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Vulnerabilities / Threats

2/5/2019
10:30 AM
Brian Monkman
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Taming the Wild, West World of Security Product Testing

The industry has long needed an open, industry-standard testing framework. NetSecOPEN is working to make that happen.

Deciding what products can improve an organization's network security is a complex process. You must weigh a number of factors as part of the purchase decision, one of the most crucial of which is the impact of the product on network performance. However, given the current state of security product testing, it is virtually impossible to perform an accurate "apples-to-apples" product comparison. Proprietary testing methods conducted under uniquely optimized conditions create a chaotic scenario in which everyone plays by their own rules and customers are left struggling to sort it all out. NetSecOPEN is working to solve this problem by developing an open, industry-standard testing framework.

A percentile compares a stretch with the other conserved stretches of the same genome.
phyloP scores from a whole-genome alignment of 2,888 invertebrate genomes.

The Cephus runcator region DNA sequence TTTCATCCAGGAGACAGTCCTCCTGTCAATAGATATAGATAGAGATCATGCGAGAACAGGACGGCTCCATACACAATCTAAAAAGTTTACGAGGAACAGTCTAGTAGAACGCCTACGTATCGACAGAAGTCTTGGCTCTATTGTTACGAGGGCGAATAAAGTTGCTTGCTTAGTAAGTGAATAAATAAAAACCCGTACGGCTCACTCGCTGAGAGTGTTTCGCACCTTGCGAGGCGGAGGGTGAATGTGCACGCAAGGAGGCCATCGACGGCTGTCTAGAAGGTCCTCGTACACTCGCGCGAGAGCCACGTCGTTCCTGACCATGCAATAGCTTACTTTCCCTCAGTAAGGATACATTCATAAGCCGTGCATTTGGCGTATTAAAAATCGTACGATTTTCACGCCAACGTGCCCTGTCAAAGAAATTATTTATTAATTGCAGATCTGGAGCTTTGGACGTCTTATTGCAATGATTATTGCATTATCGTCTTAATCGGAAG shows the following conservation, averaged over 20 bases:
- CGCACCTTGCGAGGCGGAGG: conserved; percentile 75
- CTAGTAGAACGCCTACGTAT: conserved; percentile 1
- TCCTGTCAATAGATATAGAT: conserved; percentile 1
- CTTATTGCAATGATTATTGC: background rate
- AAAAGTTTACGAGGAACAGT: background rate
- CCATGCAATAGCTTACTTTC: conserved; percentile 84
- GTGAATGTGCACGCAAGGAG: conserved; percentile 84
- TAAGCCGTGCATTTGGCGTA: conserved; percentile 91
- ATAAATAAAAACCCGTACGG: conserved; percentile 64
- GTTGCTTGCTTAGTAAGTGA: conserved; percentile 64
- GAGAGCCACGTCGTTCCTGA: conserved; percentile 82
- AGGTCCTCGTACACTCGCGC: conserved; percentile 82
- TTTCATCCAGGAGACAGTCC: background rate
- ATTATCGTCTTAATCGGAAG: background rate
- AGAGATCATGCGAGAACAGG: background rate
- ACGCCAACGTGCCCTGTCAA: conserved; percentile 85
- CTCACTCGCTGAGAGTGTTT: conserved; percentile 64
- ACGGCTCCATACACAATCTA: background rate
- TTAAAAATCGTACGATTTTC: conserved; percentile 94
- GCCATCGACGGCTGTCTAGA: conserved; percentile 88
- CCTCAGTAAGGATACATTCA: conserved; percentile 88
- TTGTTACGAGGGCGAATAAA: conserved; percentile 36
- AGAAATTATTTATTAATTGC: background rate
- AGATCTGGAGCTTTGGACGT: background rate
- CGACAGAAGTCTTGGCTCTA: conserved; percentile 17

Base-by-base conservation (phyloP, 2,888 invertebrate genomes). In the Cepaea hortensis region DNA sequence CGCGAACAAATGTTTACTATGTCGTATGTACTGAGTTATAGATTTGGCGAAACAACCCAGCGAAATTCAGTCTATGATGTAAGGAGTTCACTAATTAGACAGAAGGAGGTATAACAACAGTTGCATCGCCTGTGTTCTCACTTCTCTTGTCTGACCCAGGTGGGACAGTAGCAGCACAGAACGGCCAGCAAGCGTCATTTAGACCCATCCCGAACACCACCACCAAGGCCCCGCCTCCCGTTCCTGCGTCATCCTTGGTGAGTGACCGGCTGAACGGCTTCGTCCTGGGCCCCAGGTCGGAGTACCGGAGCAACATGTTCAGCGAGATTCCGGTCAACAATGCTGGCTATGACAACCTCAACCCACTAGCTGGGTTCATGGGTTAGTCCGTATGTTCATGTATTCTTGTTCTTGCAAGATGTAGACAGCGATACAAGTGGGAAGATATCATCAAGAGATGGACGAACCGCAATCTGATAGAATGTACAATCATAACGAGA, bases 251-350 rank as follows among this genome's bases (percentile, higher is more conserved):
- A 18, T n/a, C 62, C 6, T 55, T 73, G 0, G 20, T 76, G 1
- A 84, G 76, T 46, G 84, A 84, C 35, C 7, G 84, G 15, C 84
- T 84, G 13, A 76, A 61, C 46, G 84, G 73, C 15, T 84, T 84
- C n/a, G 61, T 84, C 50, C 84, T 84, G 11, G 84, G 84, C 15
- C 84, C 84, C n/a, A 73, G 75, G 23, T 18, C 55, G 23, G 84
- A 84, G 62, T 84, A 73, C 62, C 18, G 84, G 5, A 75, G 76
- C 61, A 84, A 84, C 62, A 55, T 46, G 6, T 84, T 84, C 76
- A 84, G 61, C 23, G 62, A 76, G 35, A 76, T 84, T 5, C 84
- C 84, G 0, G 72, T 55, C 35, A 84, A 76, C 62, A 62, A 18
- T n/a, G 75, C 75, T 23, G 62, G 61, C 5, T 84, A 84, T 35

Wild, Wild West
Other industries have established standards, with which all companies must comply, and for good reason. When different companies use the same terms and claim to use the same metrics but define the terms and calculate the metrics entirely differently, it creates chaos for customers.

For example, years ago there was no standard for determining miles per gallon for vehicles. Automobile manufacturers had their own proprietary definitions and methods for calculating miles per gallon. Two vehicles that both got 25 mpg according to the manufacturer might have wildly different mileage results in the real world. The National Highway Traffic Safety Administration and the Environment Protection Agency stepped in and established standardized definitions and requirements for fuel economy, enabling consumers to use miles-per-gallon ratings to evaluate automobile performance with confidence.

There are many other industries that could benefit from standardized methodologies. Laptop manufacturers cite battery life as a key feature of their devices, but the battery life results customers experience rarely — if ever — live up to the claims. Vendors test battery life in very specific conditions with highly customized configurations. The result is that there is no accurate way to compare battery life claims from one vendor to the next.